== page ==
Appointment of disgraced former Post Office director triggers vote of no confidence in Welsh FA boss

Vote of no confidence in Football Association of Wales boss triggered by recruitment of former Post Office executive who tried to mislead a judge in IT trial

The CEO of the Football Association of Wales (FAW), Jonathan Ford, is on the brink of leaving after losing a confidence vote, which is said to have been triggered by the controversial appointment of former Post Office executive Angela van den Bogerd.

Ford, who is now on gardening leave, lost a confidence vote by 26 votes to five, with three abstentions, according to Wales Online.

Van den Bogerd was a senior executive at the Post Office during a period when subpostmasters, who run branches, were held responsible for accounting shortfalls caused by errors in its Horizon computer system. Many were prosecuted.

According to Wales Online, there have been a number of issues of concern to FAW board members, but controversy over the appointment of Van den Bogerd triggered the motion of no confidence.

Van den Bogerd was appointed head of people at FAW despite her involvement in the Horizon scandal, which has been described as the biggest miscarriage of justice in UK history. It saw subpostmasters have their lives destroyed after being wrongly blamed for accounting shortfalls. Many were prosecuted for crimes which a High Court judgment ruled were actually caused by computer errors.

Judge Peter Fraser said Van den Bogerd tried to mislead him during a multimillion-pound group litigation, known as the Horizon Trial.

Van den Bogerd left the Post Office in May, without fanfare despite many years of service.

Computer Weekly has contacted FAW to determine the current status of Van den Bogerd’s employment, but has had no response.

Attention was drawn to Van den Bogerd’s appointment at FAW in December, when Jack Sargeant, Welsh parliament member for Alyn and Deeside, expressed his concerns.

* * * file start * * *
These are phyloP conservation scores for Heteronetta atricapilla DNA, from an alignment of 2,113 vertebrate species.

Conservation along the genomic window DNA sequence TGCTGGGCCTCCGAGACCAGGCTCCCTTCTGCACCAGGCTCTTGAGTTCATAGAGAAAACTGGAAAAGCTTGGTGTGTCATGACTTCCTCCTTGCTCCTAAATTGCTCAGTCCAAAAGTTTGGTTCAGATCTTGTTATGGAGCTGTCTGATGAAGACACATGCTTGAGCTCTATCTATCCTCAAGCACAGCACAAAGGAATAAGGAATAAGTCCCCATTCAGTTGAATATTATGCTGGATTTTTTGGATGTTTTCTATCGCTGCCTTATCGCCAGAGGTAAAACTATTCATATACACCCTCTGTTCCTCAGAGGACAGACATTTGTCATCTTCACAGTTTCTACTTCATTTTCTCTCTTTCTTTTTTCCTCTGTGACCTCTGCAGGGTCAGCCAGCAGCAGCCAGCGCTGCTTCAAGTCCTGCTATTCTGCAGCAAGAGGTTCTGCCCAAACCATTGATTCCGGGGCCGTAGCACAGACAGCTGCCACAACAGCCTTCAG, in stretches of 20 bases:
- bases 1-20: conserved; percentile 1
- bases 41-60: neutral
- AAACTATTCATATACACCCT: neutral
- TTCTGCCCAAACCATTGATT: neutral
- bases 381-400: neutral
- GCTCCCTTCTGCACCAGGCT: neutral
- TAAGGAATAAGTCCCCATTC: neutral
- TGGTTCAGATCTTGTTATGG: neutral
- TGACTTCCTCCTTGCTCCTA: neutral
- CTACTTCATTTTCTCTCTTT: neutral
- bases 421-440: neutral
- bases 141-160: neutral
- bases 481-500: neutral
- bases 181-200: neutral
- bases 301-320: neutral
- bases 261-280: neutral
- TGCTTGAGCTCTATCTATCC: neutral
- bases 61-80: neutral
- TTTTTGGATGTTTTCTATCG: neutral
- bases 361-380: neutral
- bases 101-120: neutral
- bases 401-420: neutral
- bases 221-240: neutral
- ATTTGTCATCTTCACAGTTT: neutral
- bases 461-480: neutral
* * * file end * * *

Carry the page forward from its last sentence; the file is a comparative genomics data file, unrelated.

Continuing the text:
Sargeant wrote in a letter to Ford: “The judge’s comments and the considerations of the victims of the scandal across Wales and the UK should be at the forefront of your mind.”

A Computer Weekly investigation in 2009 revealed that subpostmasters, who run Post Office branches, were being blamed for unexplained financial losses, which they claimed were caused by errors made by the Horizon system. The Post Office denied this, and many subpostmasters were subsequently prosecuted for theft and false accounting, with prison sentences, community service, criminal records and heavy fines among the injustices they suffered as a result (see timeline below).

The Post Office insisted that Horizon was robust and strenuously denied Horizon errors were causing unexplained accounting shortfalls. In the multimillion-pound Horizon group litigation, in which subpostmasters were proved right that Horizon was causing shortfalls, High Court judge Peter Fraser described the Post Office’s stance as “amounting to the 21st century equivalent of maintaining that the Earth is flat”.

Van den Bogerd was the most senior Post Office executive who gave evidence and was cross-examined in court during the trials.